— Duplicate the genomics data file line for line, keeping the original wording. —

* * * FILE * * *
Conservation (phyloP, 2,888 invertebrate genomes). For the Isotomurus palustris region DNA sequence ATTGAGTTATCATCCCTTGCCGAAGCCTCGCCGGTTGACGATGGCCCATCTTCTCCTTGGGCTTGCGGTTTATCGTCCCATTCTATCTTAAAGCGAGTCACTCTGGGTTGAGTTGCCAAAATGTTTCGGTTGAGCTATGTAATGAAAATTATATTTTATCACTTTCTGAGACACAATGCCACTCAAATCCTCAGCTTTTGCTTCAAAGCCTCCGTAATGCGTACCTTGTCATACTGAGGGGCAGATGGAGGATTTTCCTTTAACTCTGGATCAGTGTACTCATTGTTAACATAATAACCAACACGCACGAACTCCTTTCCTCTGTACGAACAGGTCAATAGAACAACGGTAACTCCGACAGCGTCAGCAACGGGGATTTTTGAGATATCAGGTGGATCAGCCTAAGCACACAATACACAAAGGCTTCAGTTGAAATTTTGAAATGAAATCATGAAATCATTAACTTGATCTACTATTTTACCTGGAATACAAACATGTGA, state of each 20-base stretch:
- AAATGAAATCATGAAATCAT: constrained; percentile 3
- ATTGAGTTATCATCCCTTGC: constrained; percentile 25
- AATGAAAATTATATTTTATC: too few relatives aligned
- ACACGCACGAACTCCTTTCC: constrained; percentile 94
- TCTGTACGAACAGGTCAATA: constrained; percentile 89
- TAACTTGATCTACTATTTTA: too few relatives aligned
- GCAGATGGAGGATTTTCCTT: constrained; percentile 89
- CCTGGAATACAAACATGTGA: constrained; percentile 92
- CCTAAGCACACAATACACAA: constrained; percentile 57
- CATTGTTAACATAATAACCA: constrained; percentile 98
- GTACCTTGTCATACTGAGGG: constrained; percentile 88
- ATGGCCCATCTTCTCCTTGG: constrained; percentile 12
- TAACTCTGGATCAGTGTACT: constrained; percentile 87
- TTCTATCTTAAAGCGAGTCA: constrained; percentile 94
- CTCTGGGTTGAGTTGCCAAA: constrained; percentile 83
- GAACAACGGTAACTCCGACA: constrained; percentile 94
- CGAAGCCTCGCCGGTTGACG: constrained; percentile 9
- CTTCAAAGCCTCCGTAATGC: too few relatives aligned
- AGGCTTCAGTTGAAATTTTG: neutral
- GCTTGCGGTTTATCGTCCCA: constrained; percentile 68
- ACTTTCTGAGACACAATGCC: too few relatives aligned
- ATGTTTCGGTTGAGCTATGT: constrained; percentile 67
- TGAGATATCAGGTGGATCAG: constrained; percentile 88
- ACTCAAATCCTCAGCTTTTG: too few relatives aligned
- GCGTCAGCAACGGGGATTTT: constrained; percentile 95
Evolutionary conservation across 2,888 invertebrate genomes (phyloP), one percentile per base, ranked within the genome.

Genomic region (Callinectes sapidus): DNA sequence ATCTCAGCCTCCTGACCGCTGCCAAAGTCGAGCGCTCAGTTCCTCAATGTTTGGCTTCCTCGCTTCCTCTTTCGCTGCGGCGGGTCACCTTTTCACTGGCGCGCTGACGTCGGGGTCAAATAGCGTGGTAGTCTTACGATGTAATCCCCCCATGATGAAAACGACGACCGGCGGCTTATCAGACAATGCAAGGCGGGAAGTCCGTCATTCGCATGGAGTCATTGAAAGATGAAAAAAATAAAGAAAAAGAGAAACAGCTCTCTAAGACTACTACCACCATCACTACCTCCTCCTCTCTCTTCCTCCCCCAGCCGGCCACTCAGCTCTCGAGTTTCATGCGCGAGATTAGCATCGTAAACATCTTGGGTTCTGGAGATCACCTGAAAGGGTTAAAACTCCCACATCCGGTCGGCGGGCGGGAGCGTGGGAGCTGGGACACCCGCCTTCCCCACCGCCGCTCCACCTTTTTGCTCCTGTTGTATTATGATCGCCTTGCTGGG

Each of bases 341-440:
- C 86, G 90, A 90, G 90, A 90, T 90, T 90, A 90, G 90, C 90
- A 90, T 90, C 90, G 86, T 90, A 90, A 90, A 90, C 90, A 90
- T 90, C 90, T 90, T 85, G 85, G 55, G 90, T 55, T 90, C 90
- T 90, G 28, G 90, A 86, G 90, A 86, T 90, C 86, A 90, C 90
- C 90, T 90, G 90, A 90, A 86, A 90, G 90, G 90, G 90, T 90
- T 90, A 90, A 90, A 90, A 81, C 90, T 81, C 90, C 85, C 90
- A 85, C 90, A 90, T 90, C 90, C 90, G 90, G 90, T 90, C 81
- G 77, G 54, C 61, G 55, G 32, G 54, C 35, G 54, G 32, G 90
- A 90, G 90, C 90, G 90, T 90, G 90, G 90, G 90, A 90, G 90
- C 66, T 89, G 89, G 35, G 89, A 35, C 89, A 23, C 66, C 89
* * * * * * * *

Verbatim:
Conservation (phyloP, 2,888 invertebrate genomes). For the Isotomurus palustris region DNA sequence ATTGAGTTATCATCCCTTGCCGAAGCCTCGCCGGTTGACGATGGCCCATCTTCTCCTTGGGCTTGCGGTTTATCGTCCCATTCTATCTTAAAGCGAGTCACTCTGGGTTGAGTTGCCAAAATGTTTCGGTTGAGCTATGTAATGAAAATTATATTTTATCACTTTCTGAGACACAATGCCACTCAAATCCTCAGCTTTTGCTTCAAAGCCTCCGTAATGCGTACCTTGTCATACTGAGGGGCAGATGGAGGATTTTCCTTTAACTCTGGATCAGTGTACTCATTGTTAACATAATAACCAACACGCACGAACTCCTTTCCTCTGTACGAACAGGTCAATAGAACAACGGTAACTCCGACAGCGTCAGCAACGGGGATTTTTGAGATATCAGGTGGATCAGCCTAAGCACACAATACACAAAGGCTTCAGTTGAAATTTTGAAATGAAATCATGAAATCATTAACTTGATCTACTATTTTACCTGGAATACAAACATGTGA, state of each 20-base stretch:
- AAATGAAATCATGAAATCAT: constrained; percentile 3
- ATTGAGTTATCATCCCTTGC: constrained; percentile 25
- AATGAAAATTATATTTTATC: too few relatives aligned
- ACACGCACGAACTCCTTTCC: constrained; percentile 94
- TCTGTACGAACAGGTCAATA: constrained; percentile 89
- TAACTTGATCTACTATTTTA: too few relatives aligned
- GCAGATGGAGGATTTTCCTT: constrained; percentile 89
- CCTGGAATACAAACATGTGA: constrained; percentile 92
- CCTAAGCACACAATACACAA: constrained; percentile 57
- CATTGTTAACATAATAACCA: constrained; percentile 98
- GTACCTTGTCATACTGAGGG: constrained; percentile 88
- ATGGCCCATCTTCTCCTTGG: constrained; percentile 12
- TAACTCTGGATCAGTGTACT: constrained; percentile 87
- TTCTATCTTAAAGCGAGTCA: constrained; percentile 94
- CTCTGGGTTGAGTTGCCAAA: constrained; percentile 83
- GAACAACGGTAACTCCGACA: constrained; percentile 94
- CGAAGCCTCGCCGGTTGACG: constrained; percentile 9
- CTTCAAAGCCTCCGTAATGC: too few relatives aligned
- AGGCTTCAGTTGAAATTTTG: neutral
- GCTTGCGGTTTATCGTCCCA: constrained; percentile 68
- ACTTTCTGAGACACAATGCC: too few relatives aligned
- ATGTTTCGGTTGAGCTATGT: constrained; percentile 67
- TGAGATATCAGGTGGATCAG: constrained; percentile 88
- ACTCAAATCCTCAGCTTTTG: too few relatives aligned
- GCGTCAGCAACGGGGATTTT: constrained; percentile 95
Evolutionary conservation across 2,888 invertebrate genomes (phyloP), one percentile per base, ranked within the genome.

Genomic region (Callinectes sapidus): DNA sequence ATCTCAGCCTCCTGACCGCTGCCAAAGTCGAGCGCTCAGTTCCTCAATGTTTGGCTTCCTCGCTTCCTCTTTCGCTGCGGCGGGTCACCTTTTCACTGGCGCGCTGACGTCGGGGTCAAATAGCGTGGTAGTCTTACGATGTAATCCCCCCATGATGAAAACGACGACCGGCGGCTTATCAGACAATGCAAGGCGGGAAGTCCGTCATTCGCATGGAGTCATTGAAAGATGAAAAAAATAAAGAAAAAGAGAAACAGCTCTCTAAGACTACTACCACCATCACTACCTCCTCCTCTCTCTTCCTCCCCCAGCCGGCCACTCAGCTCTCGAGTTTCATGCGCGAGATTAGCATCGTAAACATCTTGGGTTCTGGAGATCACCTGAAAGGGTTAAAACTCCCACATCCGGTCGGCGGGCGGGAGCGTGGGAGCTGGGACACCCGCCTTCCCCACCGCCGCTCCACCTTTTTGCTCCTGTTGTATTATGATCGCCTTGCTGGG

Each of bases 341-440:
- C 86, G 90, A 90, G 90, A 90, T 90, T 90, A 90, G 90, C 90
- A 90, T 90, C 90, G 86, T 90, A 90, A 90, A 90, C 90, A 90
- T 90, C 90, T 90, T 85, G 85, G 55, G 90, T 55, T 90, C 90
- T 90, G 28, G 90, A 86, G 90, A 86, T 90, C 86, A 90, C 90
- C 90, T 90, G 90, A 90, A 86, A 90, G 90, G 90, G 90, T 90
- T 90, A 90, A 90, A 90, A 81, C 90, T 81, C 90, C 85, C 90
- A 85, C 90, A 90, T 90, C 90, C 90, G 90, G 90, T 90, C 81
- G 77, G 54, C 61, G 55, G 32, G 54, C 35, G 54, G 32, G 90
- A 90, G 90, C 90, G 90, T 90, G 90, G 90, G 90, A 90, G 90
- C 66, T 89, G 89, G 35, G 89, A 35, C 89, A 23, C 66, C 89